Thursday, June 11, 2009
I have never seen the point of infrared motion sensors. Particularly the kind that sound an alarm when they detect something. So what? Someone or something, perhaps a mouse, set off a motion sensor in a room nobody was in and no camera was filming. It means nothing. Besides, if ghosts set off infrared motion sensors, why aren't burglar alarms going off all over the place? They all use the same sensors.
The presence of a ghost is almost always accompanied by a reduction in temperature. They absorb heat, they don't reflect it. They will do the same with infrared. We need an alternative kind of motion sensor.
Sometimes they might appear on film. Or maybe not. If not, then filming any kind of sensor that covers a whole room is no use. Something out-of-shot could have triggered it. No, the detector must be completely in shot and only activated by something that's also in shot. Whether you can see the ghost or not on the film, the sensor must be arranged such that nobody out of shot could have affected it.
So I bought some electric string. Perhaps better known as flexible electroluminescent filament but I prefer to call it electric string. It's quicker. This is sold as a toy, really, and kids use it to light up their bikes or stitch along the sleeves of their jackets. What I have here is one battery-powered unit capable of running one to four electric strings. Each filament is about a metre long. I attached four. Cost, I don't remember but it was peanuts.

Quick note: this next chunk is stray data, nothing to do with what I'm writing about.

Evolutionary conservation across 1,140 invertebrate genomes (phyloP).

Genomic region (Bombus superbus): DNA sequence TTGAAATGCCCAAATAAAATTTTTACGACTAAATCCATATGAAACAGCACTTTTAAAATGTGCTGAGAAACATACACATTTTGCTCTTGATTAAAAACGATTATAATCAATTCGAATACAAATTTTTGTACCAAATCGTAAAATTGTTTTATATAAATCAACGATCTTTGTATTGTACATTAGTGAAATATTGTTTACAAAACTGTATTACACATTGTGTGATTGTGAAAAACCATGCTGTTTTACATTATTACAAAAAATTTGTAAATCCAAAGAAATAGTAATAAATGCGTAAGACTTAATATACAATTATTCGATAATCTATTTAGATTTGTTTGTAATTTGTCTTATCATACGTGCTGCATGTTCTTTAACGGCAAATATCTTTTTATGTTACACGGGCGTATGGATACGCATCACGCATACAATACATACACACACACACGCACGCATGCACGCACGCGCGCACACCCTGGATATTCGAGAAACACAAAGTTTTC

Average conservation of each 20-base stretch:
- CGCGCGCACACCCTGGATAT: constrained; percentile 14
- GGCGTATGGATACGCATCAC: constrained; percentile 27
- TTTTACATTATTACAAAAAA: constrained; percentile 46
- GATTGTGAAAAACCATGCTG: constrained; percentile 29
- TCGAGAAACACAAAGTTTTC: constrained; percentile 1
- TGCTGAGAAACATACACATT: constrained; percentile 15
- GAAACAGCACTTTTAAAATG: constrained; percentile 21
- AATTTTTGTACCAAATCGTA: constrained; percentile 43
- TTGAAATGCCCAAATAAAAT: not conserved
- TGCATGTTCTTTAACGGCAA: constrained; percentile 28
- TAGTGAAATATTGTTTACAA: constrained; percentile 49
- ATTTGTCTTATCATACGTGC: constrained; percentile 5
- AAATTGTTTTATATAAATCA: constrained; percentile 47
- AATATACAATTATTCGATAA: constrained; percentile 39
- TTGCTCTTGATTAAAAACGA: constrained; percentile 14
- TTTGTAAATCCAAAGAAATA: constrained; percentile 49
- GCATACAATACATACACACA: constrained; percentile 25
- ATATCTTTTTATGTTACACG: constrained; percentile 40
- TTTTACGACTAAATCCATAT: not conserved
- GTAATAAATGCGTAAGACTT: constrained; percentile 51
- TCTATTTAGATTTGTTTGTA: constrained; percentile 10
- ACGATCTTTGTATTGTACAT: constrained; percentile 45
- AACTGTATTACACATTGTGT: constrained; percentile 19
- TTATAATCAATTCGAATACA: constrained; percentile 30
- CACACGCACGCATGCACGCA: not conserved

I tried this out last night. The battery box sat on a table in the middle of the room and the strings I set out in four directions to the walls. Then I set up two video cameras so that they could see the strings and each other. So, it was not possible to tamper with either the strings or the cameras without being caught.
The strings were not taut. They were loose enough so that anyone - alive or dead - brushing them would make them move. In this instance there was no movement but the night was not wasted. The batteries died after eight hours - I have it on film - and the electric string was visible throughout the night. So I know I have eight hours' worth of illuminated motion detector I can leave to check for movement when I'm not around, and since it's both filmed and illuminated I'll know for sure if a mouse moves it.
If I can work out how, I'll post some snippets of film. The video editing programs I have are designed for film makers and I'm not one, so it could take a day or two and some very, very bad words before I work out how to do it.